Meanwhile, the Court of Appeal gave judgment this week in nine cases with a human rights flavour. Given the volume, only some of the more interesting are summarised below:
An application for judicial review into the Home Office’s guidance regarding its counter-terrorism “Prevent” strategy, in particular that in relation to speakers at universities and the collecting of data by the Home Office’s Extremism Analysis Unit, was largely rejected in Butt, R (On the Application Of) v The Secretary of State for the Home Department. The appeal against the initial decision to dismiss the application was brought by Dr Salman Butt, editor in chief of “Islam21C”, who has been labelled a “hate speaker” by the Prime Minister’s Office and Home Office. Mr Butt had alleged interference with his right of free speech under both the common law and Article 10 of the European Convention on Human Rights, as well as his privacy rights under Article 8.
The Home Office successfully appealed in the case of a Liberian gentleman who had sought a permanent residence card by virtue of his durable relationship with a Czech national. His appeal against the Secretary of State’s rejection of his application had been upheld in the first-tier and upper tribunals. The Court of Appeal however agreed with the Home Office that his entitlement to a permanent residence card only arose five years after the initial granting of a residence card, and did not take effect from an earlier date when he may have been in the country or in a relationship with an EU citizen: Secretary of State for the Home Department v Aibangbee  EWCA Civ 339. The Home Office had continued the appeal to secure the point of law despite the case becoming moot as between the parties, enough time having expired by the time of the hearing to make Mr Aibangbee eligible.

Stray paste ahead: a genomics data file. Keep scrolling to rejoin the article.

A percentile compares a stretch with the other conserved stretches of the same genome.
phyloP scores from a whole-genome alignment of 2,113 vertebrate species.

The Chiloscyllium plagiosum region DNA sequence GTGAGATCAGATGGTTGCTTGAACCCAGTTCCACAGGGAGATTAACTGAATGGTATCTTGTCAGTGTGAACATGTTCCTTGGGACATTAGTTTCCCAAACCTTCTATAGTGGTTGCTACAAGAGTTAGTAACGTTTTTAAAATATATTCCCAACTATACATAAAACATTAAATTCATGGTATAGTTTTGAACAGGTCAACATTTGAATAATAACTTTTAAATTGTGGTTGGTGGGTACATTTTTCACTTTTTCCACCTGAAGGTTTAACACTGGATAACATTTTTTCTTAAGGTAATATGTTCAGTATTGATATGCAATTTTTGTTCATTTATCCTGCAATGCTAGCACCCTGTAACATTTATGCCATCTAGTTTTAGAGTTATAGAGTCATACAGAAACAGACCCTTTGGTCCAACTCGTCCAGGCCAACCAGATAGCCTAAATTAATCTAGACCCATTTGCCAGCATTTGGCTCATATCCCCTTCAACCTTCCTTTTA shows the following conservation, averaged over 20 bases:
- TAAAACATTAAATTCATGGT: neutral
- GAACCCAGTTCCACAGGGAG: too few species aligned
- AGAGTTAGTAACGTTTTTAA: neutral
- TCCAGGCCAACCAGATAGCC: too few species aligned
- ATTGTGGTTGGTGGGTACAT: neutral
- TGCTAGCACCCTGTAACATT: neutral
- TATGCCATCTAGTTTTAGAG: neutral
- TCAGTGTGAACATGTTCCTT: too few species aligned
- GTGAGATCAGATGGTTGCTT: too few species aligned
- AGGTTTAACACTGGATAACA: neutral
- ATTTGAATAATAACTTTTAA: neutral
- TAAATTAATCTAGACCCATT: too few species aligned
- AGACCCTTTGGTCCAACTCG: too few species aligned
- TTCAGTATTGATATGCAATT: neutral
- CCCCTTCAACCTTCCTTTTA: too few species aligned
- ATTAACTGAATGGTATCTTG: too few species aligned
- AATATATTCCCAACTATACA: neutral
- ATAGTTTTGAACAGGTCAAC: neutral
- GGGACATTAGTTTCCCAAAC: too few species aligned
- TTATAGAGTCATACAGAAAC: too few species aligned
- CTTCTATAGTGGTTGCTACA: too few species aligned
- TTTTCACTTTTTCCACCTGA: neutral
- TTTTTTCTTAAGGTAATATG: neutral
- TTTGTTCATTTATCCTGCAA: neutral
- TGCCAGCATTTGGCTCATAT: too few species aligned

An appeal by the newspaper group MGN limited against the decision of a High Court judge not to vary the terms of an order requiring early disclosure was rejected: Various Claimants v MGN Ltd  EWCA Civ 350. The newspaper group had submitted that the order gave rise to a real risk, in the case of one claimant, that it would have to disclose material which would reveal the identity of a confidential journalistic source, contrary to protections enjoyed by publishers under section 10 of the Contempt of Court Act 1981.